After some time immersed in the rich harmonies of Mahler 10, it made a nice contrast for me to bask in the purity of monophonic Hindustani music in the Indian gallery of the British Museum. With the arhat at the other (Chinese) end of the gallery gazing on serenely from afar, Kaushiki Chakraborty sang with the lucidity and intensity characteristic of the style, accompanied by tabla and harmonium (the latter, alas, only intermittently suggestive of the bandoneon—call me old-fashioned, but you still can’t beat the sarangi).
She began with a khayal in the late-evening rag Maru Bihag—whose relation with rag Yaman (and Yaman Kalyan) is a subtlety to be explored by the aficionado. But even for the less attuned ear it’s worth homing in on the basic vocabulary of rag: the pitch relationships, always expounded most clearly in the opening alap.
To simplify absurdly the ascending and descending scales, and the choices of phrases within them (NB upper-case letters denote higher degrees, lower-case their lower degrees; S and P, do and so, are invariable), Ms Chakraborty’s version of the rag featured N and M prominently, using an ascending scale of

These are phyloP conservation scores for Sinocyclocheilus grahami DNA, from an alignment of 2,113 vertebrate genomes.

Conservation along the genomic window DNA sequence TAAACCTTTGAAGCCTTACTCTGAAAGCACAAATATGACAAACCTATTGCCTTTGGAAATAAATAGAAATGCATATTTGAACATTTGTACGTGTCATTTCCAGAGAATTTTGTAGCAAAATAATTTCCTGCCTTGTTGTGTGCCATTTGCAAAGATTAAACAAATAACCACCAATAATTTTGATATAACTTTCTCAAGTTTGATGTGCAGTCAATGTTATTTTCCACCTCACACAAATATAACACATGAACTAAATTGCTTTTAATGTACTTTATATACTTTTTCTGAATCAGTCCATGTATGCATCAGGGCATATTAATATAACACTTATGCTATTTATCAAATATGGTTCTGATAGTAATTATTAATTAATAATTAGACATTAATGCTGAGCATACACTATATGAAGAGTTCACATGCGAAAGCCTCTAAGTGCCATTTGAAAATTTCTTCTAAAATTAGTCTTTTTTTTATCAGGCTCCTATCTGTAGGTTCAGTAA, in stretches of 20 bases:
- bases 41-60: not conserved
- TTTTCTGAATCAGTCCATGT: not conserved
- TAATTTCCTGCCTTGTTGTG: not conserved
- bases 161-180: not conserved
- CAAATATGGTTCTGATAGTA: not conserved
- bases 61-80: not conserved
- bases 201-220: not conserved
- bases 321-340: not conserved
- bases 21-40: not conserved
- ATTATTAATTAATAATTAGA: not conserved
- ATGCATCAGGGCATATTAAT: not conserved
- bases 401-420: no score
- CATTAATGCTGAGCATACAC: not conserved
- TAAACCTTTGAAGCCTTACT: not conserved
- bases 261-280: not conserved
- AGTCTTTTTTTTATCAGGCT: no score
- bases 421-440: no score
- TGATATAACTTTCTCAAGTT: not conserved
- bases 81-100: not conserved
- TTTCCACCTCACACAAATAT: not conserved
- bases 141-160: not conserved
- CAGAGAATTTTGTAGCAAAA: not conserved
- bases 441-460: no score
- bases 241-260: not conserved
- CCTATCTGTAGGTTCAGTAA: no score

N R G M D N—
as in many ragas, feeding on the tension with the tonic drone of S. The natural-fourth degree m is introduced as a subsidiary theme (N G m, or S m, and G m G), and later a sustained P also features. Here’s a version she sang in 2017:
Indeed, focusing on the pitch relationships of solfeggio is a good way of listening to Chinese ritual melody—albeit a very different process of composition, with a far more limited tonal palette. Neither of these systems, nor that of WAM, is “superior”: they are all valid means of organizing sound.
Some would date the “decline” of “Western music” from later Miles, or from the Second Viennese School; one might playfully suggest (pace Bach and Mahler!!!) that it began a millenium or so earlier, with the spread of harmony, and even the invention of graphic notation… Comes in jolly handy for Mahler 10, though.